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Springfield, Ill., Wants to Cut Police, Fire Pension Costs

Without a strategy to rein in costs for its police and fire departments, the city faces the possibility of having to dedicate 100 percent of its property taxes to fund the pensions and not totally address the problem.

(TNS) — As the city of Springfield, Ill., began budget deliberations in January, city budget director Bill McCarty gave aldermen and others a Power Point presentation about city finances.

"One of my last slides, I told everyone in the room, this is the most important slide in this entire presentation," McCarty said. "So if you forget everything else, don't forget this."

It showed the additional money the city will need to pump into police and fire pensions over the next 20 years in order to meet the requirement that the systems be 90 percent funded by 2040. It was $269 million on top of what the city already pays into those plans.

"Police and fire pensions are the single biggest concern that I have when it comes to the expense side of our budget, bar none, without a doubt," McCarty said. "Part of it is the expected growth is much larger than what we expect our revenues to grow in order to keep up."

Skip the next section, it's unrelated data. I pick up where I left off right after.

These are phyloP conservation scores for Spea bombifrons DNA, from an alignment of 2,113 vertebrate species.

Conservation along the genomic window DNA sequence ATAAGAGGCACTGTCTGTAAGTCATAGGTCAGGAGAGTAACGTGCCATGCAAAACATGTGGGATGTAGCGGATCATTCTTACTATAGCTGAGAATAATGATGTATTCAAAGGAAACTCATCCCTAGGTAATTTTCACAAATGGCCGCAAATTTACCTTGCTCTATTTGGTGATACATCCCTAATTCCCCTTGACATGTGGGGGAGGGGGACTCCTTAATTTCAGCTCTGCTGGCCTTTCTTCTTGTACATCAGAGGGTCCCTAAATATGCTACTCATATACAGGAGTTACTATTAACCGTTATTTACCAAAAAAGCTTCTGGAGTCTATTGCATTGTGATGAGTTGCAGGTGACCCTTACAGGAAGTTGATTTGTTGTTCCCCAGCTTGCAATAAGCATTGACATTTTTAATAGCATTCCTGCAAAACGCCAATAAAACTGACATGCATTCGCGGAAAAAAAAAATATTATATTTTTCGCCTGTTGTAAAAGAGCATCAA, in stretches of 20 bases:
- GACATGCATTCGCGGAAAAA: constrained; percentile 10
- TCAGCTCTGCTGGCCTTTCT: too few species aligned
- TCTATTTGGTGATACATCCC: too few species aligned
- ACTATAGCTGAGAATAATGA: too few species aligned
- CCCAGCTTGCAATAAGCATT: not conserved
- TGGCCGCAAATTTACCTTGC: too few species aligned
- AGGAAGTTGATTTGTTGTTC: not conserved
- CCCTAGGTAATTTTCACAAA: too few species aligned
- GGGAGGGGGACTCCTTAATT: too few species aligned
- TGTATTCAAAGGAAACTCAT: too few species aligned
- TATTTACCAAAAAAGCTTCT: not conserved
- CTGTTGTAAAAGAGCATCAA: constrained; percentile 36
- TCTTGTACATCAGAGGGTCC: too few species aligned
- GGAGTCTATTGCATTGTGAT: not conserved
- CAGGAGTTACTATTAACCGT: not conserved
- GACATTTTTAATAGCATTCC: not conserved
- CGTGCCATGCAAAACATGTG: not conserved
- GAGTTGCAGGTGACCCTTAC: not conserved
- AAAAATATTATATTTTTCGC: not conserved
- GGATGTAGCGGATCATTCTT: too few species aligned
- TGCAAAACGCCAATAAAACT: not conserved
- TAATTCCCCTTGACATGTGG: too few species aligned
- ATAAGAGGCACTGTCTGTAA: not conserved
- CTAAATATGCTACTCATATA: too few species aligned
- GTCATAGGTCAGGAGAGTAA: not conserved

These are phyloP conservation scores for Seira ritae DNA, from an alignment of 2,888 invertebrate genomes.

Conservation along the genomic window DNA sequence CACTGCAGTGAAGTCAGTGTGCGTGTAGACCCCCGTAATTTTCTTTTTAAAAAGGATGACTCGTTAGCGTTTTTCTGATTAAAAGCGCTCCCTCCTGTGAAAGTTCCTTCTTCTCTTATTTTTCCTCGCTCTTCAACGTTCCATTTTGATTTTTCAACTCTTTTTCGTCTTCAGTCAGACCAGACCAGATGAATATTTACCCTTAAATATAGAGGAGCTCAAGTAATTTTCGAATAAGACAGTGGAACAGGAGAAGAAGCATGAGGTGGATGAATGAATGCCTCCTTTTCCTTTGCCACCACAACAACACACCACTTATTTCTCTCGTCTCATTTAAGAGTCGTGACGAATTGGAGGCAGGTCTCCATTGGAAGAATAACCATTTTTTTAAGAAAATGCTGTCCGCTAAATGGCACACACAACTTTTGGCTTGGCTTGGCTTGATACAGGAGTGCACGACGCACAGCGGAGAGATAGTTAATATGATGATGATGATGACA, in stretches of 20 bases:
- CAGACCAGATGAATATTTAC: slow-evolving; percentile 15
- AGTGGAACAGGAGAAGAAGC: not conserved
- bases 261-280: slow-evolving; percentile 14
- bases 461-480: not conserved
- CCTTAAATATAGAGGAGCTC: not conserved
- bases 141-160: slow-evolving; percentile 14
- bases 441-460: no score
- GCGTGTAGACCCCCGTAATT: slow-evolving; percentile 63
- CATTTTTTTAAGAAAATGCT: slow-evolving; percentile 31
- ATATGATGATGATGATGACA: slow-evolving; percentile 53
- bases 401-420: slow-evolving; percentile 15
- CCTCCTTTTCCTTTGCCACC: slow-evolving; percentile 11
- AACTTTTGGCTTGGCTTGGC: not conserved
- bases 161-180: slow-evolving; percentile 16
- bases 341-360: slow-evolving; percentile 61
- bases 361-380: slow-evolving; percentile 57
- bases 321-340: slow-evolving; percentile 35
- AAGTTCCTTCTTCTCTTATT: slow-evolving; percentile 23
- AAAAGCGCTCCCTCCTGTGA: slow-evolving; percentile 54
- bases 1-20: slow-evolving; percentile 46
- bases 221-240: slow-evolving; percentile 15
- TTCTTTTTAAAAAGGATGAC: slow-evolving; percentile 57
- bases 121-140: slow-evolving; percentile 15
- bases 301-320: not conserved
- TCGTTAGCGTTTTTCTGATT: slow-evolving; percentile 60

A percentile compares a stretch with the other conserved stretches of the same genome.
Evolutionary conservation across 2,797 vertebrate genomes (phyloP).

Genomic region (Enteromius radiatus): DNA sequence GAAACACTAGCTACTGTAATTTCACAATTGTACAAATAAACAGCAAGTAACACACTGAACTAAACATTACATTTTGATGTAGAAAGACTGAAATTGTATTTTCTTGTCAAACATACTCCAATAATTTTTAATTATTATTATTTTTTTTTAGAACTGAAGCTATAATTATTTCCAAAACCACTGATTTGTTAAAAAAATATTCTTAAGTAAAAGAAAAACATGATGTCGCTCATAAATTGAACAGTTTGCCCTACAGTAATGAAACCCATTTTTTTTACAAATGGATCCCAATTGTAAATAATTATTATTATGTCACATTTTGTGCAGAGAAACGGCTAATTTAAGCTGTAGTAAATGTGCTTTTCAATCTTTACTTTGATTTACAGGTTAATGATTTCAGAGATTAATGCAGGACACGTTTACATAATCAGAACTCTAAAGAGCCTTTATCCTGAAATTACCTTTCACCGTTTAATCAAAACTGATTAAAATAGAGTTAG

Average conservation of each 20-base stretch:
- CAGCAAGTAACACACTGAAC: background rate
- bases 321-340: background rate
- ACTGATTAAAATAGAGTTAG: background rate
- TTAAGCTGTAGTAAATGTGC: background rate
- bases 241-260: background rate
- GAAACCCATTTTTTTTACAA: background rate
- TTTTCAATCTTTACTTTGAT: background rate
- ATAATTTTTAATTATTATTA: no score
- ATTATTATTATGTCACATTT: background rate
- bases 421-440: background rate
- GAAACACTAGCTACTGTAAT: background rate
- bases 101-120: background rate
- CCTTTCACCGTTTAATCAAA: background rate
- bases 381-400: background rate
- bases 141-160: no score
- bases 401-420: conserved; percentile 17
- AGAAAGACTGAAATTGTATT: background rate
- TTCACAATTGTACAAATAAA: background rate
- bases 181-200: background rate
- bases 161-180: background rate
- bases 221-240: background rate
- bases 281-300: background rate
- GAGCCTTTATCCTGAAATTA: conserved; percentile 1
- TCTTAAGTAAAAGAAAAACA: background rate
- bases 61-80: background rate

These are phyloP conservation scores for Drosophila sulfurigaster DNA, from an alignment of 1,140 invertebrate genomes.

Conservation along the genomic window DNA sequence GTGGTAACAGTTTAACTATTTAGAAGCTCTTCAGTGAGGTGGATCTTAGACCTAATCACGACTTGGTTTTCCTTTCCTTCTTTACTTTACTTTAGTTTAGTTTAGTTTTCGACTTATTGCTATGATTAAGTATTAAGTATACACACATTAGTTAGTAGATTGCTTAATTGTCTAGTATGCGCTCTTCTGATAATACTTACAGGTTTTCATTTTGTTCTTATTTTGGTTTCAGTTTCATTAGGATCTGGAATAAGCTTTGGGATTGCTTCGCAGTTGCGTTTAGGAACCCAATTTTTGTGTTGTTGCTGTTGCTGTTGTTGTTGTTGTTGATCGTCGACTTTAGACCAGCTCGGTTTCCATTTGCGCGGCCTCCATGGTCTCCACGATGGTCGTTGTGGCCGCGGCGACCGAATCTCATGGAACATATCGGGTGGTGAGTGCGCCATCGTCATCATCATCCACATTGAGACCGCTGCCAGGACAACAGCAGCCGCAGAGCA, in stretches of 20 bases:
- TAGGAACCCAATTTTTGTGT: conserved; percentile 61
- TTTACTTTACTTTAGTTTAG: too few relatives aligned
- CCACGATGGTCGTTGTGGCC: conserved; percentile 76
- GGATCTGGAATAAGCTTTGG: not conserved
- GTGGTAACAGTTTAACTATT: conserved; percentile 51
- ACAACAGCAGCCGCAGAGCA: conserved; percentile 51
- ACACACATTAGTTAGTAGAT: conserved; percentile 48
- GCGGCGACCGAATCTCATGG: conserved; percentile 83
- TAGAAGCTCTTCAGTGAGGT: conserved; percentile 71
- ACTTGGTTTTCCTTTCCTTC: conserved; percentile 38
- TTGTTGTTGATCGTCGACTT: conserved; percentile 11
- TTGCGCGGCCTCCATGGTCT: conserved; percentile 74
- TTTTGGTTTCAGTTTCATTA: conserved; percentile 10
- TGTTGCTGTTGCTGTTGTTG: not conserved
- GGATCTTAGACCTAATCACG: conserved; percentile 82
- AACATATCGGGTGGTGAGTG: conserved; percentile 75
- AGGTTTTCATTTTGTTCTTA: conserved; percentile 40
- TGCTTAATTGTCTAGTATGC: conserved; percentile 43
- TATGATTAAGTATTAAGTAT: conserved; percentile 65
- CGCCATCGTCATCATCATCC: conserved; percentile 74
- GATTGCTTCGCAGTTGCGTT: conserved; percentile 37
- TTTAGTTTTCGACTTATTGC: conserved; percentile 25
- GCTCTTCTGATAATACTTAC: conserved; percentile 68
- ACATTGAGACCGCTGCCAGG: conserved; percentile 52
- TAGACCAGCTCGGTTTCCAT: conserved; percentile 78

Springfield is hardly alone in this concern. In municipalities large and small across the state, how to cope with the rising costs of police and fire pension obligations is a major concern. It is one of the reasons Gov. J.B. Pritzker created a task force earlier this year to recommend ways to ease those costs.

That task force is concluding months of meetings with an eye toward having recommendations available for lawmakers to consider by the start of the veto session on Oct. 28.

"This is the most optimistic I have been in the last five years," said Brad Cole, executive director of the Illinois Municipal League and a member of the task force. "I think there is a genuine desire to address the issue. Municipalities have been dealing with the reality, but finally others are seeing it and that is the financial hardship that the current situation has caused."

"There's a number of components I think that the parties have agreed on," said Pat Devaney, president of the Associated Fire Fighters of Illinois and co-chair of the task force. "The goal of the committee all along has been to produce recommendations that would be taken up in the veto session."

Devaney said task force participants agreed not to publicly discuss details of the group's work until a final report is delivered.

The pressures of funding police and fire pensions are playing out in cities the same way the financial obligations of paying for state pensions have played out on the state level. As more money is need to keep the pension systems solvent, there is less available for other uses. That puts pressure on governments to either cut budget or raise revenues.

Over the last five years Peoria has cut its city workforce by 16 percent to 18 percent, said Mayor Jim Ardis. Last year the city shut down a couple of pieces of fire equipment due to rising pension costs.

That happened while the city is pumping more money into the pension plans. A decade ago, Ardis said, the police and fire pensions cost the city about $10 million a year. Now it is over $20 million.